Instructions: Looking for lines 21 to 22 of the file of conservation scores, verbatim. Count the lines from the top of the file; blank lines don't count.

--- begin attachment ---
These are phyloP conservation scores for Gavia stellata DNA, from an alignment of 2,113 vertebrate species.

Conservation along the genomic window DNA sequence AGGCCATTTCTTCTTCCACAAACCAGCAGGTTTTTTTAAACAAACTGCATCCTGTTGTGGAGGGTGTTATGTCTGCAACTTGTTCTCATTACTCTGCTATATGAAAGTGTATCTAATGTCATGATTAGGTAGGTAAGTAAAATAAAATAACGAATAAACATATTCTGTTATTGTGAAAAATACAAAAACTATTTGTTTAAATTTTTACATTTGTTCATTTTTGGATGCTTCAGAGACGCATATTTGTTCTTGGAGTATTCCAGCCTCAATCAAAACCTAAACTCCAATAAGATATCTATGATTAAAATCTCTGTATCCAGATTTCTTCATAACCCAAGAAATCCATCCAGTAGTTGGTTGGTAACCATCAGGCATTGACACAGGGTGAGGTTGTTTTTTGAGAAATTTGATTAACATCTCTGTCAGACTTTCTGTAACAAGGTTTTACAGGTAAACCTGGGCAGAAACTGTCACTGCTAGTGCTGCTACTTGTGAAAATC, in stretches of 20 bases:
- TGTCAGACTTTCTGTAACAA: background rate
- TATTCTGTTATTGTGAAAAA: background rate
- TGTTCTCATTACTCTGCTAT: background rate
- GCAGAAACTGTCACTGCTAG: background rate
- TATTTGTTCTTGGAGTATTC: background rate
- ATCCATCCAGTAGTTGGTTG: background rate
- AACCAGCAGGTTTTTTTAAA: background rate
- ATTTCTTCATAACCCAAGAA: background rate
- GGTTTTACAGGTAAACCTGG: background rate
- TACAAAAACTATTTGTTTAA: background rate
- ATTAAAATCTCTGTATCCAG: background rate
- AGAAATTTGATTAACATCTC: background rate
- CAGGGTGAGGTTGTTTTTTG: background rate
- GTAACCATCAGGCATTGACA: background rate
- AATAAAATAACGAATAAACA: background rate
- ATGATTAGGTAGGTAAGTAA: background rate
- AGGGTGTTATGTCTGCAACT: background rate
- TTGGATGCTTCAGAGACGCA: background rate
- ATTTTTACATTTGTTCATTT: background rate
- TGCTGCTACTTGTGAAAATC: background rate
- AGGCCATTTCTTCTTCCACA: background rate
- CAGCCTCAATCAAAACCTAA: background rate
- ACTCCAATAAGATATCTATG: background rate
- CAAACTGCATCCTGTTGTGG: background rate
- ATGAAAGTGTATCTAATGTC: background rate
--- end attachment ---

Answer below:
- ATTTTTACATTTGTTCATTT: background rate
- TGCTGCTACTTGTGAAAATC: background rate